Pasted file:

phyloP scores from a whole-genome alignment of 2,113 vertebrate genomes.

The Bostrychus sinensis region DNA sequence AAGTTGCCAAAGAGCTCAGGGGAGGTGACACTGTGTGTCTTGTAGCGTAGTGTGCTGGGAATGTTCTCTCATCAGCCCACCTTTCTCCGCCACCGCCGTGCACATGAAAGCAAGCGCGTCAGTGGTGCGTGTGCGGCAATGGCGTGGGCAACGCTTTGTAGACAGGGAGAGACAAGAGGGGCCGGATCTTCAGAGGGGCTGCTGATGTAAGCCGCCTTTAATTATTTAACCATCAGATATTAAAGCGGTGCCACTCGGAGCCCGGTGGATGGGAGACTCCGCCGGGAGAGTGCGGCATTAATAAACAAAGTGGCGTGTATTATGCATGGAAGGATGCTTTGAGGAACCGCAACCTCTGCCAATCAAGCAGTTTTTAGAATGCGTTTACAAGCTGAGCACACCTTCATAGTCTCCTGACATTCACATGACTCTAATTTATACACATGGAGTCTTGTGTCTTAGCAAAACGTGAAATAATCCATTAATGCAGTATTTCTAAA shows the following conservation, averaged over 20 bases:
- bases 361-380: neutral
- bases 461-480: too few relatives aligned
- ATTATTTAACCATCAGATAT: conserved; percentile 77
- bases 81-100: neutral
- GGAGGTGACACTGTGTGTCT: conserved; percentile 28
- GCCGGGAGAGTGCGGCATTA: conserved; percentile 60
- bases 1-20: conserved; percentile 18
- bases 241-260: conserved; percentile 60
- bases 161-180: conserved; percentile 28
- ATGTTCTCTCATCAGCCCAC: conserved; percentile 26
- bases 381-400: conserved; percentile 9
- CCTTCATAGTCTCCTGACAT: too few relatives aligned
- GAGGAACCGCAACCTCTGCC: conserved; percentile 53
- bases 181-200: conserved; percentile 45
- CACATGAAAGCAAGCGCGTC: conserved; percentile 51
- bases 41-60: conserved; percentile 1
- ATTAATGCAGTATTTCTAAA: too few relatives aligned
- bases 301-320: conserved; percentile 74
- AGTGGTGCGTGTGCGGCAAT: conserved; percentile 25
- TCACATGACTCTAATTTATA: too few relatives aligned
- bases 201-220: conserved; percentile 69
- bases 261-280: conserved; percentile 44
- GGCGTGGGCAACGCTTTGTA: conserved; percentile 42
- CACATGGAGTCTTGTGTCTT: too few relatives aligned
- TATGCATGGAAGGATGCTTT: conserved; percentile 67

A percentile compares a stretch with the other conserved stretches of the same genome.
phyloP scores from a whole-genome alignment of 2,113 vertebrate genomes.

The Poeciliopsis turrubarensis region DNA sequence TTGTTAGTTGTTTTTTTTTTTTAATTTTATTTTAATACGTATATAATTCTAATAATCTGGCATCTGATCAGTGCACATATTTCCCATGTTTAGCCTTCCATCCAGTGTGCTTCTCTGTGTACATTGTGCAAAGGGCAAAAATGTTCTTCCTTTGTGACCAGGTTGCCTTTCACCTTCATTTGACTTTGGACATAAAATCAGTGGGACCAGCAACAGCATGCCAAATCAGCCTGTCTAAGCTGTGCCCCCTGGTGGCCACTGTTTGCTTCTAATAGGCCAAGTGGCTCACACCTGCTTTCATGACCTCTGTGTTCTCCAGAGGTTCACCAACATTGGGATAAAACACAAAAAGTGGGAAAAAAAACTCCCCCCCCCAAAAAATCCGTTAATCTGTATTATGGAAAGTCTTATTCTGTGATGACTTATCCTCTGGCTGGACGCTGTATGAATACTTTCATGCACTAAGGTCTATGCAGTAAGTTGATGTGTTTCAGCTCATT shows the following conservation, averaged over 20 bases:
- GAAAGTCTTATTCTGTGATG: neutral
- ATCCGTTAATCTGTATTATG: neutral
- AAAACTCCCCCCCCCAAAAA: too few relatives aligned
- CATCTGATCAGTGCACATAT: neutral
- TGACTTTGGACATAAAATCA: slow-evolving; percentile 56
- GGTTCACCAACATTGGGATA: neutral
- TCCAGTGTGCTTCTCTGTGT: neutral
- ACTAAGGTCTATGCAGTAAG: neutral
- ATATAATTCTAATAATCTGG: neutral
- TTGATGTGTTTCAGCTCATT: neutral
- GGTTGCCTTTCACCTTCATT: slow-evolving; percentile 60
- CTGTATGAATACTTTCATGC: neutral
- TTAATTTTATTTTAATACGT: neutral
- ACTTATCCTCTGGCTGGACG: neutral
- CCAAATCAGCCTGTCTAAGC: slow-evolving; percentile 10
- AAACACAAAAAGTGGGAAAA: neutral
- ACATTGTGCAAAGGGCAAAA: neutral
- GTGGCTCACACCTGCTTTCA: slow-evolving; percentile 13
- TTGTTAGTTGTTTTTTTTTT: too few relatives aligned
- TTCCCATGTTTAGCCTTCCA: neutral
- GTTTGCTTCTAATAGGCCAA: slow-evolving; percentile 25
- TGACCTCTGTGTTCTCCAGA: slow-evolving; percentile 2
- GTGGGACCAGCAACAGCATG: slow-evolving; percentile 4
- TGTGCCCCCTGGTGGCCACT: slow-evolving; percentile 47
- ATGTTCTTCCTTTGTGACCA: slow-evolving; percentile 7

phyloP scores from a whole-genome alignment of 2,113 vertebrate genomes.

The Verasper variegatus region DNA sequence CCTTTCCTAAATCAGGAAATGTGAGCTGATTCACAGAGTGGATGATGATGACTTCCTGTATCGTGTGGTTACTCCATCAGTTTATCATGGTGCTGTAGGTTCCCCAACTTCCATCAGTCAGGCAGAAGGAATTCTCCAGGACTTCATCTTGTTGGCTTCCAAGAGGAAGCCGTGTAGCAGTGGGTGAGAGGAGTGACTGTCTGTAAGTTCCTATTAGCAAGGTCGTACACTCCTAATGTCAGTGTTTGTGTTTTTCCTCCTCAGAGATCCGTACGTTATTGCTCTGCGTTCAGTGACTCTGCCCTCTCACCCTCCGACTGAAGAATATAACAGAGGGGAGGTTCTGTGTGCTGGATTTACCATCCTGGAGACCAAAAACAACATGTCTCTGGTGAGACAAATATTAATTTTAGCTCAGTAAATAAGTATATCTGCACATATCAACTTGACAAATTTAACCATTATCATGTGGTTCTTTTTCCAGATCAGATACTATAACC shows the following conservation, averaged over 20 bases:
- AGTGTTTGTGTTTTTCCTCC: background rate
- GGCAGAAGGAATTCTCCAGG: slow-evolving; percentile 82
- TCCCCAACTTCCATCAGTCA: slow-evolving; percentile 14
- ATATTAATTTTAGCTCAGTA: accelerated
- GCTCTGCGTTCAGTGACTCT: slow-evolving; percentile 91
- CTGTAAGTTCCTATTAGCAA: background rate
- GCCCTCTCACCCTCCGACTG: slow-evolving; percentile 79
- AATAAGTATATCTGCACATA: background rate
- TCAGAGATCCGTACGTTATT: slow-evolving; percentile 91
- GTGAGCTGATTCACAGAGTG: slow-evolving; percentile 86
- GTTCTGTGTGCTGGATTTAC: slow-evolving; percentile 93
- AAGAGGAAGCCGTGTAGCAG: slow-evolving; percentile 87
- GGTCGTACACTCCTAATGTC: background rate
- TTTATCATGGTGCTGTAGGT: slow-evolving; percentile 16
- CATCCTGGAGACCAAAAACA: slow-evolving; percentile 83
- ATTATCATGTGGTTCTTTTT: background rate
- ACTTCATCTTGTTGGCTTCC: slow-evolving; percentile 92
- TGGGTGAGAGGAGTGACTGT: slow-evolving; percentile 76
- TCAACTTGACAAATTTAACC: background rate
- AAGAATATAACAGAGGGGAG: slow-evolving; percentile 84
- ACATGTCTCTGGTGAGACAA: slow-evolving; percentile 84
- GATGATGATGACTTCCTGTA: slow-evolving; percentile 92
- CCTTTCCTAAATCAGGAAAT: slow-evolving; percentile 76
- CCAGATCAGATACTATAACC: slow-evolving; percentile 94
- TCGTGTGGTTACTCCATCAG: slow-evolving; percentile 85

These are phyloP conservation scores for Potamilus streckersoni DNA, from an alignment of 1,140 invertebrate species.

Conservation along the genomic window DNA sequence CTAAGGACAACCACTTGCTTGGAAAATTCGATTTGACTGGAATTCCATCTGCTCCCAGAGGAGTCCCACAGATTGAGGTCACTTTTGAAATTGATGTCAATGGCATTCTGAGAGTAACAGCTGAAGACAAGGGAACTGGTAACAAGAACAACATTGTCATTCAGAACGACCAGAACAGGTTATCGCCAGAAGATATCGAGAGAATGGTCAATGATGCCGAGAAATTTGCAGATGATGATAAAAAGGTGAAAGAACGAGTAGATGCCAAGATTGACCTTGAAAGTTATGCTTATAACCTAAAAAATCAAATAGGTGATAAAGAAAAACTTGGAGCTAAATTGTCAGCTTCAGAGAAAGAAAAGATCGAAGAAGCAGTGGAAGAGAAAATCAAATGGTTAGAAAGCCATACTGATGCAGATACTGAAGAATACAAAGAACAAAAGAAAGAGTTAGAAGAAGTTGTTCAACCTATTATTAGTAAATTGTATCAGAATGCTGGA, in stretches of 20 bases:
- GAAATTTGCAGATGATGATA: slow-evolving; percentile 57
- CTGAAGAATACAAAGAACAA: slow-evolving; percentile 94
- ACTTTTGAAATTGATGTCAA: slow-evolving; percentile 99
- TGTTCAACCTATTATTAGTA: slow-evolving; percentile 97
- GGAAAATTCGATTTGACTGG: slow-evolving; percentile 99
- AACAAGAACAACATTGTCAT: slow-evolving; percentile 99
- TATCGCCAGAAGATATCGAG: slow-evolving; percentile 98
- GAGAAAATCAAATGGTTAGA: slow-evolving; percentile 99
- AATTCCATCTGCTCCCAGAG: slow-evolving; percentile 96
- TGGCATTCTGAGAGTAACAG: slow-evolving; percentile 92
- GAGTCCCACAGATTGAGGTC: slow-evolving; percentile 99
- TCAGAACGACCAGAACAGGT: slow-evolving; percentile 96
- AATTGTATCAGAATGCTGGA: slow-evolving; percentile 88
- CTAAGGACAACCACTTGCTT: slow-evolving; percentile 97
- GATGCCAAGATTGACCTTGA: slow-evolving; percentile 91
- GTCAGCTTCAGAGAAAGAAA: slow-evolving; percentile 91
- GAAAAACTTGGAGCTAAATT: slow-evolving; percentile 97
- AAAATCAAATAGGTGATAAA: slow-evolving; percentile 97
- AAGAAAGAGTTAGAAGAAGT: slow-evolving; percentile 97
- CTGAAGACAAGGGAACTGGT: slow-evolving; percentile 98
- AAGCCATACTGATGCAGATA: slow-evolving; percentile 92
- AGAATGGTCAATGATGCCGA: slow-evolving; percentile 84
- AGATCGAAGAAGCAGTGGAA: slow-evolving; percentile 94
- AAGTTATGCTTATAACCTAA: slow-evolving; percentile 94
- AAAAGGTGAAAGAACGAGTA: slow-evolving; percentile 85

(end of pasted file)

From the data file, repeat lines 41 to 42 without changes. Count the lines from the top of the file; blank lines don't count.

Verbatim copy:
- GGTTGCCTTTCACCTTCATT: slow-evolving; percentile 60
- CTGTATGAATACTTTCATGC: neutral